The poet W.H. Auden called the period after World War II the “age of anxiety.” For Auden, the intense anxiety of that era was a normal human response to the twin horrors of concentration camps and nuclear weapons.
Were Auden still alive, he might conclude that the dawn of the 21st century is the “age of depression.” There would be a crucial difference between the two: Whereas Auden saw the age of anxiety as a natural response to social circumstances that required collective and political solutions, we tend to view ours as an age of depressive psychiatric disorder that requires professional treatment.
Consider Willy Loman, the lead character in Arthur Miller’s classic play Death of a Salesman. Loman is possibly the fictional character most representative of postwar American life. As he enters his 60s, he has heavy debts, failing health, and strained relationships with his sons. He hasn’t accomplished very much in his life. When he loses his job, he’s forced to admit that he’s a failure, and he kills himself in an automobile accident. When Death of a Salesman debuted on Broadway in 1949, audiences and critics praised it for depicting America’s Everyman, who chases the goal of great wealth but finds himself destroyed by that pursuit. Death of a Salesman received a very different response during its revival 50 years later. According to a piece in The New York Times titled “Get That Man Some Prozac,” the director of the revived version sent the script to two psychiatrists, who diagnosed Loman as having a depressive disorder. The playwright, Arthur Miller, objected to this characterization: “Willy Loman is not a depressive. … He’s weighed down by life. There are social reasons for why he is where he is.” The transformation of Willy Loman from a social to a psychiatric casualty represents a fundamental change in the way we view the nature of sadness.
Studies indicate that major depression afflicts nearly a fifth of the U.S. population at some point in their lives, and the numbers continue to rise. For the past several decades, each successive generation has reported more depressive disorders than the previous for depression has grown explosively in recent years. During the 1990s, spending for antidepressant medication increased by 600 percent in the U.S. Depression has gained an iconic status in both the contemporary mental health professions and the culture at large, through books like Elizabeth Wurtzel’s Prozac Nation and TV series like The Sopranos.
But unlike Auden’s “age of anxiety,” which resulted from identifiable social conditions, there are no obvious circumstances that would explain a recent upsurge in depressive disorders. The conventional wisdom—that modern life is more alienating and isolating than in past eras—would tend to explain normal sadness reactions (analogous to the normal responses of anxiety that Auden observed), not the massive growth of a mental disorder. No one has identified, or even theorized, a social change that might have caused a real increase in brain malfunctions. Certainly treatments have improved, but better treatments do not usually lead to a substantial increase in disease prevalence. What has happened to create the appearance of this epidemic?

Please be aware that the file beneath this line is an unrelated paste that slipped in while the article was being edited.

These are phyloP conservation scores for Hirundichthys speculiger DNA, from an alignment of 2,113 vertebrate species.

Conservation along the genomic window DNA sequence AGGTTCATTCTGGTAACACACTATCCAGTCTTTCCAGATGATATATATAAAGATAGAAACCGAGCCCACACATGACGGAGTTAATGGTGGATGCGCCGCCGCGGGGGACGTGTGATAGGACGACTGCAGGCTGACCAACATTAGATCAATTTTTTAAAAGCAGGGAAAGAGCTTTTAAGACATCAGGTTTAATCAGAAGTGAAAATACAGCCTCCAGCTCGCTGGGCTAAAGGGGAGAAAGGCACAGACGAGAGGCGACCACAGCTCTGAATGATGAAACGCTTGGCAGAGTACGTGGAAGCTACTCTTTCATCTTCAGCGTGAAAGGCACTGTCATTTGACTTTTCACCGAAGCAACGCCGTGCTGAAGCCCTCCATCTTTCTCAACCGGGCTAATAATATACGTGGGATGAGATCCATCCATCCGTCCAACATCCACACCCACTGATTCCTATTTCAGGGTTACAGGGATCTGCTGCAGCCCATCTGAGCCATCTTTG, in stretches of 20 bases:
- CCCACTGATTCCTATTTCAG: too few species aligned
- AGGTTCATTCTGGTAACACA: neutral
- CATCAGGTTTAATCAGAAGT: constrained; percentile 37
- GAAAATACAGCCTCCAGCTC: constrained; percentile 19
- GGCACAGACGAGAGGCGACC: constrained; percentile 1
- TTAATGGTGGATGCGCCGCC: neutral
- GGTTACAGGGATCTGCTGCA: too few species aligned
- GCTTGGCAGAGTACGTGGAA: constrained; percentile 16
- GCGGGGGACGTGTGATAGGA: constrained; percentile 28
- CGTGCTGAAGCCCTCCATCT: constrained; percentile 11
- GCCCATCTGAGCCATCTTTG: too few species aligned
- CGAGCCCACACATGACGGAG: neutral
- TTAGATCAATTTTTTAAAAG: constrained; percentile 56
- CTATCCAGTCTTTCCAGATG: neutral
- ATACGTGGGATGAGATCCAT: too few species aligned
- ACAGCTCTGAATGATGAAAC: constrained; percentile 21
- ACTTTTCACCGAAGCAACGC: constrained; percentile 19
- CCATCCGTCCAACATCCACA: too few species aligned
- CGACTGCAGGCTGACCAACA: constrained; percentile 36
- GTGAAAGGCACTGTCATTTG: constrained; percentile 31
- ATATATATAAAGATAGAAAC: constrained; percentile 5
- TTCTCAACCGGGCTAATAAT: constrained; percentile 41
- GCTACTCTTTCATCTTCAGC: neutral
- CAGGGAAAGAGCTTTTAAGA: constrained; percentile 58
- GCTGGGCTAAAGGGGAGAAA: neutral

The answer is simple: Today we have stretched the psychiatric definition of depressive disorder to encompass normal human sadness. Symptoms such as depressed mood, loss of interest in usual activities, and insomnia might naturally occur for a period of time following any of a wide range of negative events, from a romantic betrayal or loss of a job to a death in the family.
Such reactions, even when quite intense, are surely part of normal human nature. And yet the DSM, which is the diagnostic bible of mental health professions, classifies these reactions as symptoms of a treatable disease.
Sadness is not a uniquely human phenomenon. It’s also found among nonhuman primates and it almost certainly exists for good evolutionary reasons: Sadness can help individuals attract social support after a loss, protect them from aggression after defeats, and promote personal reflection and self-repair. But as science allows us to gain more control over our emotional states, we will inevitably confront the question of whether normal human sadness should be banished from our lives.
How could someone in Willy Loman’s situation use sadness to enhance his life? Perhaps he could consider that sadness as a signal that something has gone wrong with his social circumstances, not with his innate character. He might rethink his embrace of the American Dream and decide that pushing himself to succeed is not worth the cost it entails. Once he gives up this unrealizable goal, he might pursue more rewarding alternatives, reconcile with his family, and find peace within himself. Normal sadness, unlike clinical depression, can indicate that changing one’s values and direction can lead to a fulfilling life.
Greater Good wants to know:
Do you think this article will influence your opinions or behavior?
About The Author
Allan V. Horwitz, Ph.D., is dean of social and behavioral sciences at Rutgers University.
Jerome C. Wakefield, Ph.D., is a professor of social work at New York University. They are co-authors of The Loss of Sadness (Oxford, 2007), from which this essay is adapted.